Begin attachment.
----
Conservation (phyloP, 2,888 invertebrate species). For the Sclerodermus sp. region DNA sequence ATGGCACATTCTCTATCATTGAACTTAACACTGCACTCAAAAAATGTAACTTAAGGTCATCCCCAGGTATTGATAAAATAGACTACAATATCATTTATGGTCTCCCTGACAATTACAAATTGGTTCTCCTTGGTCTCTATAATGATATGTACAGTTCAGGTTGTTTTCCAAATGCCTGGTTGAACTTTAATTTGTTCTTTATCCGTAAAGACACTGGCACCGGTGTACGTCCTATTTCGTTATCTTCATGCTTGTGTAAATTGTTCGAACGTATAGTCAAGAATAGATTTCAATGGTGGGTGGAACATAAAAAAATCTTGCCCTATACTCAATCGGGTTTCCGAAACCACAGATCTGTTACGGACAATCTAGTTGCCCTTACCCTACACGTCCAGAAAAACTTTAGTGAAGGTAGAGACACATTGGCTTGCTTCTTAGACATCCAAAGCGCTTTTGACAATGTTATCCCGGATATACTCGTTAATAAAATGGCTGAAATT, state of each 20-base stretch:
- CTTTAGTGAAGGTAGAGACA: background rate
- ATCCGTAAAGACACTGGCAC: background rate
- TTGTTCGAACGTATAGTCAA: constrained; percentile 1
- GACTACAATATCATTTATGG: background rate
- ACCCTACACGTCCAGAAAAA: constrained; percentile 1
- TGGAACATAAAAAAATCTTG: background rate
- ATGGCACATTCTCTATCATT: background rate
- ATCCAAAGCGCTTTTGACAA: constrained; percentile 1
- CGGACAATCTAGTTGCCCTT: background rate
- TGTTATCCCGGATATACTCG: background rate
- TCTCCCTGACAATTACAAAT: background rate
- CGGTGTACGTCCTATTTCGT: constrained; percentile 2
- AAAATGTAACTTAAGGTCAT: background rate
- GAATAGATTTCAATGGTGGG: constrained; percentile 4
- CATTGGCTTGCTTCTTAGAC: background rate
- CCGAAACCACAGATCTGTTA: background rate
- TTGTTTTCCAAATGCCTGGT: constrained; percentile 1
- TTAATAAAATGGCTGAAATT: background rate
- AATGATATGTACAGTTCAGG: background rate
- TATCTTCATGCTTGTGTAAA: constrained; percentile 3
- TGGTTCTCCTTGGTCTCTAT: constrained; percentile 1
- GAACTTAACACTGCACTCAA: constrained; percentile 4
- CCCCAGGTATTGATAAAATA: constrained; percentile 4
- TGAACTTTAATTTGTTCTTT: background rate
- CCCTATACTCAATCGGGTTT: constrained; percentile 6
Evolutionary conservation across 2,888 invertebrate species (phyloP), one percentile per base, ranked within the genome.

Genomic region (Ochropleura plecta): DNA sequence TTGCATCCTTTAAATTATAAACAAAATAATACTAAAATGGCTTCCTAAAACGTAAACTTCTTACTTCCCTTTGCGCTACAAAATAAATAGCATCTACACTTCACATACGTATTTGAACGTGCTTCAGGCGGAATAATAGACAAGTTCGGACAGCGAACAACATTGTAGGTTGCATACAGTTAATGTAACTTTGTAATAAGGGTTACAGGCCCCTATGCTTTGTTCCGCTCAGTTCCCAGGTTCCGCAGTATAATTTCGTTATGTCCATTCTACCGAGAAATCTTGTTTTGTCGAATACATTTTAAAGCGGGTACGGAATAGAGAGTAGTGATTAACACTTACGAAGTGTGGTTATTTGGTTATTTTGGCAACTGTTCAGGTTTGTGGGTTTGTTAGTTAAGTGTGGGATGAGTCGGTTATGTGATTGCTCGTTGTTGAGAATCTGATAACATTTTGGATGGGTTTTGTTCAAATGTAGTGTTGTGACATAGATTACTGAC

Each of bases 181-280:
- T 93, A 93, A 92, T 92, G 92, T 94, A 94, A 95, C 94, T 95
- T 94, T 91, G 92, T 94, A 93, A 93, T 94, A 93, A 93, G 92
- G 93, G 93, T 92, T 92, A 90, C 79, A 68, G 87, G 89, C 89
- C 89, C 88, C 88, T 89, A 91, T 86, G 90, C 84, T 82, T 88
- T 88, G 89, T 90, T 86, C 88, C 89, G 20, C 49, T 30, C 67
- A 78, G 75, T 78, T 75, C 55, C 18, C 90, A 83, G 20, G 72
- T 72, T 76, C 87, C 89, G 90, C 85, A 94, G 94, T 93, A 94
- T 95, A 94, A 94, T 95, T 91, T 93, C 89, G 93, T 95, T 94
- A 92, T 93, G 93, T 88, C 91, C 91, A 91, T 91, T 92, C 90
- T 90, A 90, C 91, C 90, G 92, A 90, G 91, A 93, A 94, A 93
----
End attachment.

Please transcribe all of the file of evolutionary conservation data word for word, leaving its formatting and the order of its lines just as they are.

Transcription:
Conservation (phyloP, 2,888 invertebrate species). For the Sclerodermus sp. region DNA sequence ATGGCACATTCTCTATCATTGAACTTAACACTGCACTCAAAAAATGTAACTTAAGGTCATCCCCAGGTATTGATAAAATAGACTACAATATCATTTATGGTCTCCCTGACAATTACAAATTGGTTCTCCTTGGTCTCTATAATGATATGTACAGTTCAGGTTGTTTTCCAAATGCCTGGTTGAACTTTAATTTGTTCTTTATCCGTAAAGACACTGGCACCGGTGTACGTCCTATTTCGTTATCTTCATGCTTGTGTAAATTGTTCGAACGTATAGTCAAGAATAGATTTCAATGGTGGGTGGAACATAAAAAAATCTTGCCCTATACTCAATCGGGTTTCCGAAACCACAGATCTGTTACGGACAATCTAGTTGCCCTTACCCTACACGTCCAGAAAAACTTTAGTGAAGGTAGAGACACATTGGCTTGCTTCTTAGACATCCAAAGCGCTTTTGACAATGTTATCCCGGATATACTCGTTAATAAAATGGCTGAAATT, state of each 20-base stretch:
- CTTTAGTGAAGGTAGAGACA: background rate
- ATCCGTAAAGACACTGGCAC: background rate
- TTGTTCGAACGTATAGTCAA: constrained; percentile 1
- GACTACAATATCATTTATGG: background rate
- ACCCTACACGTCCAGAAAAA: constrained; percentile 1
- TGGAACATAAAAAAATCTTG: background rate
- ATGGCACATTCTCTATCATT: background rate
- ATCCAAAGCGCTTTTGACAA: constrained; percentile 1
- CGGACAATCTAGTTGCCCTT: background rate
- TGTTATCCCGGATATACTCG: background rate
- TCTCCCTGACAATTACAAAT: background rate
- CGGTGTACGTCCTATTTCGT: constrained; percentile 2
- AAAATGTAACTTAAGGTCAT: background rate
- GAATAGATTTCAATGGTGGG: constrained; percentile 4
- CATTGGCTTGCTTCTTAGAC: background rate
- CCGAAACCACAGATCTGTTA: background rate
- TTGTTTTCCAAATGCCTGGT: constrained; percentile 1
- TTAATAAAATGGCTGAAATT: background rate
- AATGATATGTACAGTTCAGG: background rate
- TATCTTCATGCTTGTGTAAA: constrained; percentile 3
- TGGTTCTCCTTGGTCTCTAT: constrained; percentile 1
- GAACTTAACACTGCACTCAA: constrained; percentile 4
- CCCCAGGTATTGATAAAATA: constrained; percentile 4
- TGAACTTTAATTTGTTCTTT: background rate
- CCCTATACTCAATCGGGTTT: constrained; percentile 6
Evolutionary conservation across 2,888 invertebrate species (phyloP), one percentile per base, ranked within the genome.

Genomic region (Ochropleura plecta): DNA sequence TTGCATCCTTTAAATTATAAACAAAATAATACTAAAATGGCTTCCTAAAACGTAAACTTCTTACTTCCCTTTGCGCTACAAAATAAATAGCATCTACACTTCACATACGTATTTGAACGTGCTTCAGGCGGAATAATAGACAAGTTCGGACAGCGAACAACATTGTAGGTTGCATACAGTTAATGTAACTTTGTAATAAGGGTTACAGGCCCCTATGCTTTGTTCCGCTCAGTTCCCAGGTTCCGCAGTATAATTTCGTTATGTCCATTCTACCGAGAAATCTTGTTTTGTCGAATACATTTTAAAGCGGGTACGGAATAGAGAGTAGTGATTAACACTTACGAAGTGTGGTTATTTGGTTATTTTGGCAACTGTTCAGGTTTGTGGGTTTGTTAGTTAAGTGTGGGATGAGTCGGTTATGTGATTGCTCGTTGTTGAGAATCTGATAACATTTTGGATGGGTTTTGTTCAAATGTAGTGTTGTGACATAGATTACTGAC

Each of bases 181-280:
- T 93, A 93, A 92, T 92, G 92, T 94, A 94, A 95, C 94, T 95
- T 94, T 91, G 92, T 94, A 93, A 93, T 94, A 93, A 93, G 92
- G 93, G 93, T 92, T 92, A 90, C 79, A 68, G 87, G 89, C 89
- C 89, C 88, C 88, T 89, A 91, T 86, G 90, C 84, T 82, T 88
- T 88, G 89, T 90, T 86, C 88, C 89, G 20, C 49, T 30, C 67
- A 78, G 75, T 78, T 75, C 55, C 18, C 90, A 83, G 20, G 72
- T 72, T 76, C 87, C 89, G 90, C 85, A 94, G 94, T 93, A 94
- T 95, A 94, A 94, T 95, T 91, T 93, C 89, G 93, T 95, T 94
- A 92, T 93, G 93, T 88, C 91, C 91, A 91, T 91, T 92, C 90
- T 90, A 90, C 91, C 90, G 92, A 90, G 91, A 93, A 94, A 93